Why had you chosen to focus on exposing such vulnerabilities?

For a bunch of reasons. I'm just interested in security protocols, for whatever weird reason. And SSL is probably the most popular secure protocol on the Internet, so focusing work in that area just makes a lot of sense, you know, bang for the buck. I'm also interested in doing research in secure protocols and specifically SSL because more and more that's what we depend on for the security of our communications, and more and more there are people who are interested in intercepting that communication, and I think we have to look at it really critically to make sure that it is as secure as we want it to be.

Ultimately, you turned Mobily down. Why?

Well, I'm not interested in helping them surveil the private communications of millions of people.

That led to the Mobily guy saying to you: "If you are not interested then maybe you are indirectly helping those who curb the freedom with their brutal activities." Kind of a,"if you're not with us, you're against us" moment. How did that make you feel?

Obviously concerned. But I do think it was a really great example of the same logic we are going to be confronted with over and over again. There's sort of an ongoing debate in the security community about what our role is in this new dynamic where governments are weaponizing the insecurities that are out there. Over and over again we hear it's us or them, you're with us or against us, your choice is either bombs or exploits. That it is something that we in the security community need to be talking about and be aware of.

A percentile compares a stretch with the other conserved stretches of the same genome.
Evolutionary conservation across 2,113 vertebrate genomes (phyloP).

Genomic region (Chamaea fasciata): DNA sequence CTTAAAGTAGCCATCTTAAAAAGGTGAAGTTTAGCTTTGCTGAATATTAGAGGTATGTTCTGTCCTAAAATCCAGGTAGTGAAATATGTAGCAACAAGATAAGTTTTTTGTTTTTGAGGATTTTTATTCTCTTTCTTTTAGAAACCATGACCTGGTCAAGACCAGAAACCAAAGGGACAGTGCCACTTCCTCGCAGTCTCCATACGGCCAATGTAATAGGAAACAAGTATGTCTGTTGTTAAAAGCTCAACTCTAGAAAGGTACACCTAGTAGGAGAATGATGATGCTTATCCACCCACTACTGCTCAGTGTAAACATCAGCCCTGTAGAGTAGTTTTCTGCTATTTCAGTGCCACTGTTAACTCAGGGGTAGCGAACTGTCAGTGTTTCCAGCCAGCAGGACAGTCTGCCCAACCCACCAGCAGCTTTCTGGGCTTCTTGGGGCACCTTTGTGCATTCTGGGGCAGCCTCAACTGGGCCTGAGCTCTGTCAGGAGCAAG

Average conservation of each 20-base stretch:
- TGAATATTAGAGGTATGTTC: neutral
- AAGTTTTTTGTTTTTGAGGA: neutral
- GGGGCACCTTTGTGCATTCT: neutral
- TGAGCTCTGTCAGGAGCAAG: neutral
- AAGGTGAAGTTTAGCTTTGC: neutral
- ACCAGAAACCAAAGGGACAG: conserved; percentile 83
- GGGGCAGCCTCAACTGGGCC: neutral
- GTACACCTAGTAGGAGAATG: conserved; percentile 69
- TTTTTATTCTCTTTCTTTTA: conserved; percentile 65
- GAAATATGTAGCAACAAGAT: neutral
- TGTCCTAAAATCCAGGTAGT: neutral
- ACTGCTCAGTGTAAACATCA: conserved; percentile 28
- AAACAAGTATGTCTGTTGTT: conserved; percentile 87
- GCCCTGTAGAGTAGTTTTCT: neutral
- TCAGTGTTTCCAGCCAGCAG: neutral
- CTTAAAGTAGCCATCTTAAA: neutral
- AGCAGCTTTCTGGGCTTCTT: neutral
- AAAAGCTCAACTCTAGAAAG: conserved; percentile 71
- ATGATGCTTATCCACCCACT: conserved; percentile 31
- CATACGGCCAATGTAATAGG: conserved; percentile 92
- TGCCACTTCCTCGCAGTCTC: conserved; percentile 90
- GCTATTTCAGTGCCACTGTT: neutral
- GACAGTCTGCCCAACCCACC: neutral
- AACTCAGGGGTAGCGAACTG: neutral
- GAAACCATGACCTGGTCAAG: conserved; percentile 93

Joseph Menn's Reuters article on how the U.S government is one of the biggest purchasers of these exploits was a real eye-opener. It's weird to see security hackers co-opted by the military-industrial complex -- selling exploits to the highest bidder. How did that happen?

I don't know. Slowly. But it is shocking how far it has come. For instance, the most popular security conference in the United States is called DefCon. In the early days of DefCon, there was a game that was sort of collectively played by everyone there called "Spot the Fed." The idea was that you would get points for every government employed agent that you could identify who was at the conference. Now, some of the major conference organizers actually work for the Department of Homeland Security. So, there's been a major transition in terms of that culture.

Isn't that a betrayal of hacker culture?